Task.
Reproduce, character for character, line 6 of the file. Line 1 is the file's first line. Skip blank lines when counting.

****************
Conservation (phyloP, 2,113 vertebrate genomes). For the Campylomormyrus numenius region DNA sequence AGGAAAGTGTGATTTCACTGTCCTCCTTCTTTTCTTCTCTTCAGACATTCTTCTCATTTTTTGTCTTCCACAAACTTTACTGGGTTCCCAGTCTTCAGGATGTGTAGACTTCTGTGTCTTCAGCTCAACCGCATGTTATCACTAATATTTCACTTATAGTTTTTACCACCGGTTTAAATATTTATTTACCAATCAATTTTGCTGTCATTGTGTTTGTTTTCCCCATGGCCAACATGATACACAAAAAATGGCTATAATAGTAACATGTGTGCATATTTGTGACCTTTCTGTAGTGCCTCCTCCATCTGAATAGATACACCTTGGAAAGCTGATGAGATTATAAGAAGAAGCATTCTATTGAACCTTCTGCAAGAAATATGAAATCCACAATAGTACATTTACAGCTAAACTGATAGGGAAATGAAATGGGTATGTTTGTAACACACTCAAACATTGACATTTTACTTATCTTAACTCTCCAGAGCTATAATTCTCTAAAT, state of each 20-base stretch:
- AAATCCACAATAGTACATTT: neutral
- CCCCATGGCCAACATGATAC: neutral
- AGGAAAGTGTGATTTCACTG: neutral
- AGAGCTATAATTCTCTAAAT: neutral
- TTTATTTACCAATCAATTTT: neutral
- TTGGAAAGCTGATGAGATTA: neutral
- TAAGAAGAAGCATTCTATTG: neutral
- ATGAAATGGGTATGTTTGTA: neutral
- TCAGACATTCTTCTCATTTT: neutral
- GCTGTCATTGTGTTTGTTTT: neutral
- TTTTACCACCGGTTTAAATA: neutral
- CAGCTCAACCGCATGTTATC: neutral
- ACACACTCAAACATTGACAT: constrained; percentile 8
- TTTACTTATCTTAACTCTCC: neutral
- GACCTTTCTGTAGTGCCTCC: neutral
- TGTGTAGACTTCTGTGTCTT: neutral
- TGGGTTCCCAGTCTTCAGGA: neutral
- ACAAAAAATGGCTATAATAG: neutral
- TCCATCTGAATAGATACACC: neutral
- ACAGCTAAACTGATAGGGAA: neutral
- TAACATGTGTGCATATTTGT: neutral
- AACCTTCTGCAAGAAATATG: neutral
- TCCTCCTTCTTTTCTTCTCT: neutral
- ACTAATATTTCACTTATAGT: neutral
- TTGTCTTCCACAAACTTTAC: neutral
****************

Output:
- TTTATTTACCAATCAATTTT: neutral